Legal English – Peter’s Pills – Lesson 69 – Wills

Legal English for Notaries - By Federnotizie




What is the correct abbreviation for “Last Will and Testament”?

Can we say “Will?
Or “Testament”?
Or “Last will”?
Or all three?

The only abbreviation for “Last Will and Testament” is “Will”. No other choice is possible.

Let’s look at a some of the kinds of wills that can be created in the UK:

Simple Will: This is the most common type of will and is suitable (adatto) for individuals with relatively straightforward (semplici) estates (patrimoni). It sets out (stabilisce) how assets should be distributed, appoints an executor, and may include guardianship (custodia legale/tutori) arrangements for minor children. Family courts respect the choices of parents who appoint guardians (nominano tutori) for their children through their wills and will only overturn (annullano) the choice if there is a highly compelling (molto convincente) reason to do so.

Joint Will: A joint will is one single will that is created by two people, typically spouses (coniugi) or civil partners, outlining their wishes for their combined estate.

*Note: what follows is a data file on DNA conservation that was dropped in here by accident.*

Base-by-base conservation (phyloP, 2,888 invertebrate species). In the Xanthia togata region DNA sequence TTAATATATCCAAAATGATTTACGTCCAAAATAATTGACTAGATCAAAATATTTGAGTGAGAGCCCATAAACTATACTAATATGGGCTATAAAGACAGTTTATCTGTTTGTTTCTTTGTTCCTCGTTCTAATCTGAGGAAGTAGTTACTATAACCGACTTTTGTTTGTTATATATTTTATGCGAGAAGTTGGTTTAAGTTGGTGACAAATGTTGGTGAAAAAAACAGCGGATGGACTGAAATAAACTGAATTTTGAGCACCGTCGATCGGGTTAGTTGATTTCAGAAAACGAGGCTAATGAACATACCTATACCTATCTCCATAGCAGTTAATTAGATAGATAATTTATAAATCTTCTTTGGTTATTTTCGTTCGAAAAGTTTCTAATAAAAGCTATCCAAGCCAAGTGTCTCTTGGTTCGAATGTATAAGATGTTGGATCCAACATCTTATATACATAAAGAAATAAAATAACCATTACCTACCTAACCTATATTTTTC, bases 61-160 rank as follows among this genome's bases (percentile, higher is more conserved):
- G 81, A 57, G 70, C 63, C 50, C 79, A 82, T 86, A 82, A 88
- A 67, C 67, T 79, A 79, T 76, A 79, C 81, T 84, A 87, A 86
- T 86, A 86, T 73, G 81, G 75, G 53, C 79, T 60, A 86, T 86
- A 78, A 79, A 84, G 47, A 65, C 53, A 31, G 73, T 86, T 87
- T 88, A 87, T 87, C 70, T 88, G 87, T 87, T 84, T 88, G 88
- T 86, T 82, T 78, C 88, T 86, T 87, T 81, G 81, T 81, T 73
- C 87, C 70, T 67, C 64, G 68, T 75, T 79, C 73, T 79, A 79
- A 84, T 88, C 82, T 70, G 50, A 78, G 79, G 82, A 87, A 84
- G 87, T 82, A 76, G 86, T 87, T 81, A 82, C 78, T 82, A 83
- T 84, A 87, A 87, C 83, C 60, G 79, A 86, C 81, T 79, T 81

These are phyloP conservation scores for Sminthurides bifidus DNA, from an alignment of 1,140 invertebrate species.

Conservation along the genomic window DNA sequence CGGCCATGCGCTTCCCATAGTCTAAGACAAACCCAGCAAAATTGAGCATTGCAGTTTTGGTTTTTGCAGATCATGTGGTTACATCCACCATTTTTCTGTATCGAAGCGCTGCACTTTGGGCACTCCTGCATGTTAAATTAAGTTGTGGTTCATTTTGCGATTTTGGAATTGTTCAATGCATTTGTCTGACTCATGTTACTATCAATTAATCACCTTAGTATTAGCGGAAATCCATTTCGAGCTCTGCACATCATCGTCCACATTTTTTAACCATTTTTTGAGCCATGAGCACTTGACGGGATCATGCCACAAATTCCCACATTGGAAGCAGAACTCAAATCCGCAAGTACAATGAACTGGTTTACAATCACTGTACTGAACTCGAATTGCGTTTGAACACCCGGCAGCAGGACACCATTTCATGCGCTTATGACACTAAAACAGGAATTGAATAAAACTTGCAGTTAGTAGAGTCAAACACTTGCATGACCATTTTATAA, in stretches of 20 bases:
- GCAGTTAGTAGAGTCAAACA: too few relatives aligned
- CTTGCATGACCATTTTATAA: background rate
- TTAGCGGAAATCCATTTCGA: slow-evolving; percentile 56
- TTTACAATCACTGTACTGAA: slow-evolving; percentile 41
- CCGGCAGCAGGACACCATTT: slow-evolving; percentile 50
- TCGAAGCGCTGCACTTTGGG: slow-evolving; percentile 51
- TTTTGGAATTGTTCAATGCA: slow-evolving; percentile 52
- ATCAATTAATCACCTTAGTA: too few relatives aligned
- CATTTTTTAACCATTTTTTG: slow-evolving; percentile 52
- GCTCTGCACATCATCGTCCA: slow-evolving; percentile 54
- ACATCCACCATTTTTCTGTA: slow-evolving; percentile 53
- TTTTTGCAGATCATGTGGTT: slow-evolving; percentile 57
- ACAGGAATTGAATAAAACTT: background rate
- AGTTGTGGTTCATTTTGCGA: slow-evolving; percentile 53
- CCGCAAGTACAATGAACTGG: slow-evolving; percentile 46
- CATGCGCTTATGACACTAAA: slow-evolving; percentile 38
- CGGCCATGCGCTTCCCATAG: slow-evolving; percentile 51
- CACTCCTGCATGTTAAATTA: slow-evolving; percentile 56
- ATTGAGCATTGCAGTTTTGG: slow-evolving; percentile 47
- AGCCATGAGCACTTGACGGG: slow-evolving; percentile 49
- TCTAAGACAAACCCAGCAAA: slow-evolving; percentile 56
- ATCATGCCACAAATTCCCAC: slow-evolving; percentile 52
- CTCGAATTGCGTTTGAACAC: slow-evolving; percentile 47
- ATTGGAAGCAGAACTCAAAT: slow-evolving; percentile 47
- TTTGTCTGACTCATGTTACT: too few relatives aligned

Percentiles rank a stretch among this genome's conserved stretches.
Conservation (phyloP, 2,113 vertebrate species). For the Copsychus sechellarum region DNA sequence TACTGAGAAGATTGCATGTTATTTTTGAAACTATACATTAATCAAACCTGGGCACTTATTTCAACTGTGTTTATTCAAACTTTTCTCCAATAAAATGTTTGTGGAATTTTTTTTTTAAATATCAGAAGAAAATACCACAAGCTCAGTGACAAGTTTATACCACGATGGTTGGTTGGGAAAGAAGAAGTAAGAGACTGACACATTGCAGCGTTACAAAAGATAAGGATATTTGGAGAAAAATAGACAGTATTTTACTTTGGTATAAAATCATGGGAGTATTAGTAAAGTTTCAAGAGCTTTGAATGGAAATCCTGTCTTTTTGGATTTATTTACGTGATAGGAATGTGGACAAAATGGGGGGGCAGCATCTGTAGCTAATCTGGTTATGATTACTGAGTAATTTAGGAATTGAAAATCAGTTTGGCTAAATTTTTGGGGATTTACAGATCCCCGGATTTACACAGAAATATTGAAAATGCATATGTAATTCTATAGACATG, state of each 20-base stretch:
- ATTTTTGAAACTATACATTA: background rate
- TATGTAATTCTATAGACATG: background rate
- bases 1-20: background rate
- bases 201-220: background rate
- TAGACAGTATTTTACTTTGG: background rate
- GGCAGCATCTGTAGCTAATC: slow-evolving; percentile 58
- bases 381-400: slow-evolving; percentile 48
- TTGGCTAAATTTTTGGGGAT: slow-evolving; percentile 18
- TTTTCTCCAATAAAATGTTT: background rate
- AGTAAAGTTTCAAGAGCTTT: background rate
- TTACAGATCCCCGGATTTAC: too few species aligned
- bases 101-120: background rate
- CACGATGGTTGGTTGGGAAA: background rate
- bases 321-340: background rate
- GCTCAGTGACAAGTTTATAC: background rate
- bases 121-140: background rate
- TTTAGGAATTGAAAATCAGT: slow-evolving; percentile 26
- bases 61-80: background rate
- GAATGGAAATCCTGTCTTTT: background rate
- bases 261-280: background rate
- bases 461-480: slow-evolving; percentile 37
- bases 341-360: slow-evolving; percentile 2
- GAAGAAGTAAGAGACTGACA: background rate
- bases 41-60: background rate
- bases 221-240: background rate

Mirror Will: Similar to a joint will, mirror wills are two identical separate wills created by two individuals, often spouses, but each will reflects the individual’s wishes rather than jointly detailing (anziché descrivere congiuntamente) the couple’s estate.

Living Will (or Advance Directive): Unlike traditional wills, a living will specifies an individual’s preferences for medical treatment and end-of-life care if they become unable to communicate their wishes.

Conditional Will: This type of will includes specific conditions that must be met for it to be valid. For example, assets may be distributed based on certain events or timelines (tempistiche).

Testamentary Trust Will: Involves setting up trusts within the will to manage assets for beneficiaries, which can be useful for protecting assets or providing for minor children. The will becomes the instrument through which the trust is later born.

Complex Will: For individuals with significant assets or complex family situations, a bespoke (su misura) will drafted (redatto) with legal advice may be necessary to address specific considerations and potential tax implications.

In the UK handwritten wills must be signed and dated by the testator but do not need witnesses (non necessitano di testimoni), however having witnesses can help validate the will’s authenticity and may make the probate process (più o meno il processo di pubblicazione del testamento) easier. Typed wills (dattiloscritti) or printed wills (stampati), on the other hand, must be signed by the testator in the presence of witnesses.

Thank you very much, and see you next time for more Peter’s Pills to improve your legal English.

See more about wills in the UK here: “A Guide to Wills and Probate” (. PDF).

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